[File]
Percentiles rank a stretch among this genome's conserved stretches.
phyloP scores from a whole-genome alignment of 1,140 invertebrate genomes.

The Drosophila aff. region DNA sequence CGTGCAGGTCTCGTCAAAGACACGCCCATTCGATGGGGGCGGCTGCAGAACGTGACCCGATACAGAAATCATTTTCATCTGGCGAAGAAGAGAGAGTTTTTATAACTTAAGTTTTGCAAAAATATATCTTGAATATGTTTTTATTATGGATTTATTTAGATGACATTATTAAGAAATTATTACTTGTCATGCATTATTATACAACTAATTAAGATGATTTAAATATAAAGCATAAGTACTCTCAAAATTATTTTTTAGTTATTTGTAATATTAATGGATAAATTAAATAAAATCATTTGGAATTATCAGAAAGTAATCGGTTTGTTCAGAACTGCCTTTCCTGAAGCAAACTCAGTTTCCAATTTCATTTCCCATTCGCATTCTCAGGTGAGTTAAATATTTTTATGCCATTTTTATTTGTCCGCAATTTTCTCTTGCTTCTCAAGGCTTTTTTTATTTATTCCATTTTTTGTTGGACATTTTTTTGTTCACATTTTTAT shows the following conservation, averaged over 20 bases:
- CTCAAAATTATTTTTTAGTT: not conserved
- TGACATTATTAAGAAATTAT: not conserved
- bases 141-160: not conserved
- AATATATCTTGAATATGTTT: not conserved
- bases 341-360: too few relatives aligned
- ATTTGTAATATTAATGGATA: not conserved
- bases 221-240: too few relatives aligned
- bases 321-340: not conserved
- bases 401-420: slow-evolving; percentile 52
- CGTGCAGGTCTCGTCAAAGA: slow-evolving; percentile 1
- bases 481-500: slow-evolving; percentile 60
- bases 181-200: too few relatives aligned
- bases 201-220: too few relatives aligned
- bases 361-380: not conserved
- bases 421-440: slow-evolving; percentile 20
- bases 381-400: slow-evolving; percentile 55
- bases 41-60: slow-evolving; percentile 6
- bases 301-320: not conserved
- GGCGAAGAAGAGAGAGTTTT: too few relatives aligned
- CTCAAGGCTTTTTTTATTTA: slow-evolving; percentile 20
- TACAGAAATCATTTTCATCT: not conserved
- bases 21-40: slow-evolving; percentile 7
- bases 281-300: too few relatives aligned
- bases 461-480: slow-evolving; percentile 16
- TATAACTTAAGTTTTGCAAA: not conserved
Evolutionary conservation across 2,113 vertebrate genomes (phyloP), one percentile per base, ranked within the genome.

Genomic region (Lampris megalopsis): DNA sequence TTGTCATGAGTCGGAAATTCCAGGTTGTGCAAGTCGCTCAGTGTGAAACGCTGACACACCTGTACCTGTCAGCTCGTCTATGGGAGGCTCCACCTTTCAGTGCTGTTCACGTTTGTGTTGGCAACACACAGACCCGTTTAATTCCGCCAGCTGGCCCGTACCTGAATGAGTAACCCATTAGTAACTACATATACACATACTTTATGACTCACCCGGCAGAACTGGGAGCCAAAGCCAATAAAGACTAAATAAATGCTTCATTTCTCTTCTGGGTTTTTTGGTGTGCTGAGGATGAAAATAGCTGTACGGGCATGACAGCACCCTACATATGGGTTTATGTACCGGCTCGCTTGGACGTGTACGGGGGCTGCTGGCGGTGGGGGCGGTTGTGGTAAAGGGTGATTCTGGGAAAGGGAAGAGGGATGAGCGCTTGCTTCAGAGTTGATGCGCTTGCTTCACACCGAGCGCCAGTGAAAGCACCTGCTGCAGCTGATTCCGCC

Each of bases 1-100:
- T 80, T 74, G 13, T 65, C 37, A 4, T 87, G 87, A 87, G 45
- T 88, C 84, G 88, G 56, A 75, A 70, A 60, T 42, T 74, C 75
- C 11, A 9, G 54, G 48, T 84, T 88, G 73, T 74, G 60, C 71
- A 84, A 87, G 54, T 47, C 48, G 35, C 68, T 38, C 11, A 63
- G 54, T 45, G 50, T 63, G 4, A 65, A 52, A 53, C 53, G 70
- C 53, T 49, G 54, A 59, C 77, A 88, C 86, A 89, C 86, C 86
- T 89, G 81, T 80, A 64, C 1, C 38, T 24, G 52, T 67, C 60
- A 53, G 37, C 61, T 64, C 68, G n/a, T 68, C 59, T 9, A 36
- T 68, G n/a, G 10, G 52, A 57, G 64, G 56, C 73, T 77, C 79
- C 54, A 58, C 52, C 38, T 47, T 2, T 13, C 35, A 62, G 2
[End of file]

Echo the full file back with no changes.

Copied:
Percentiles rank a stretch among this genome's conserved stretches.
phyloP scores from a whole-genome alignment of 1,140 invertebrate genomes.

The Drosophila aff. region DNA sequence CGTGCAGGTCTCGTCAAAGACACGCCCATTCGATGGGGGCGGCTGCAGAACGTGACCCGATACAGAAATCATTTTCATCTGGCGAAGAAGAGAGAGTTTTTATAACTTAAGTTTTGCAAAAATATATCTTGAATATGTTTTTATTATGGATTTATTTAGATGACATTATTAAGAAATTATTACTTGTCATGCATTATTATACAACTAATTAAGATGATTTAAATATAAAGCATAAGTACTCTCAAAATTATTTTTTAGTTATTTGTAATATTAATGGATAAATTAAATAAAATCATTTGGAATTATCAGAAAGTAATCGGTTTGTTCAGAACTGCCTTTCCTGAAGCAAACTCAGTTTCCAATTTCATTTCCCATTCGCATTCTCAGGTGAGTTAAATATTTTTATGCCATTTTTATTTGTCCGCAATTTTCTCTTGCTTCTCAAGGCTTTTTTTATTTATTCCATTTTTTGTTGGACATTTTTTTGTTCACATTTTTAT shows the following conservation, averaged over 20 bases:
- CTCAAAATTATTTTTTAGTT: not conserved
- TGACATTATTAAGAAATTAT: not conserved
- bases 141-160: not conserved
- AATATATCTTGAATATGTTT: not conserved
- bases 341-360: too few relatives aligned
- ATTTGTAATATTAATGGATA: not conserved
- bases 221-240: too few relatives aligned
- bases 321-340: not conserved
- bases 401-420: slow-evolving; percentile 52
- CGTGCAGGTCTCGTCAAAGA: slow-evolving; percentile 1
- bases 481-500: slow-evolving; percentile 60
- bases 181-200: too few relatives aligned
- bases 201-220: too few relatives aligned
- bases 361-380: not conserved
- bases 421-440: slow-evolving; percentile 20
- bases 381-400: slow-evolving; percentile 55
- bases 41-60: slow-evolving; percentile 6
- bases 301-320: not conserved
- GGCGAAGAAGAGAGAGTTTT: too few relatives aligned
- CTCAAGGCTTTTTTTATTTA: slow-evolving; percentile 20
- TACAGAAATCATTTTCATCT: not conserved
- bases 21-40: slow-evolving; percentile 7
- bases 281-300: too few relatives aligned
- bases 461-480: slow-evolving; percentile 16
- TATAACTTAAGTTTTGCAAA: not conserved
Evolutionary conservation across 2,113 vertebrate genomes (phyloP), one percentile per base, ranked within the genome.

Genomic region (Lampris megalopsis): DNA sequence TTGTCATGAGTCGGAAATTCCAGGTTGTGCAAGTCGCTCAGTGTGAAACGCTGACACACCTGTACCTGTCAGCTCGTCTATGGGAGGCTCCACCTTTCAGTGCTGTTCACGTTTGTGTTGGCAACACACAGACCCGTTTAATTCCGCCAGCTGGCCCGTACCTGAATGAGTAACCCATTAGTAACTACATATACACATACTTTATGACTCACCCGGCAGAACTGGGAGCCAAAGCCAATAAAGACTAAATAAATGCTTCATTTCTCTTCTGGGTTTTTTGGTGTGCTGAGGATGAAAATAGCTGTACGGGCATGACAGCACCCTACATATGGGTTTATGTACCGGCTCGCTTGGACGTGTACGGGGGCTGCTGGCGGTGGGGGCGGTTGTGGTAAAGGGTGATTCTGGGAAAGGGAAGAGGGATGAGCGCTTGCTTCAGAGTTGATGCGCTTGCTTCACACCGAGCGCCAGTGAAAGCACCTGCTGCAGCTGATTCCGCC

Each of bases 1-100:
- T 80, T 74, G 13, T 65, C 37, A 4, T 87, G 87, A 87, G 45
- T 88, C 84, G 88, G 56, A 75, A 70, A 60, T 42, T 74, C 75
- C 11, A 9, G 54, G 48, T 84, T 88, G 73, T 74, G 60, C 71
- A 84, A 87, G 54, T 47, C 48, G 35, C 68, T 38, C 11, A 63
- G 54, T 45, G 50, T 63, G 4, A 65, A 52, A 53, C 53, G 70
- C 53, T 49, G 54, A 59, C 77, A 88, C 86, A 89, C 86, C 86
- T 89, G 81, T 80, A 64, C 1, C 38, T 24, G 52, T 67, C 60
- A 53, G 37, C 61, T 64, C 68, G n/a, T 68, C 59, T 9, A 36
- T 68, G n/a, G 10, G 52, A 57, G 64, G 56, C 73, T 77, C 79
- C 54, A 58, C 52, C 38, T 47, T 2, T 13, C 35, A 62, G 2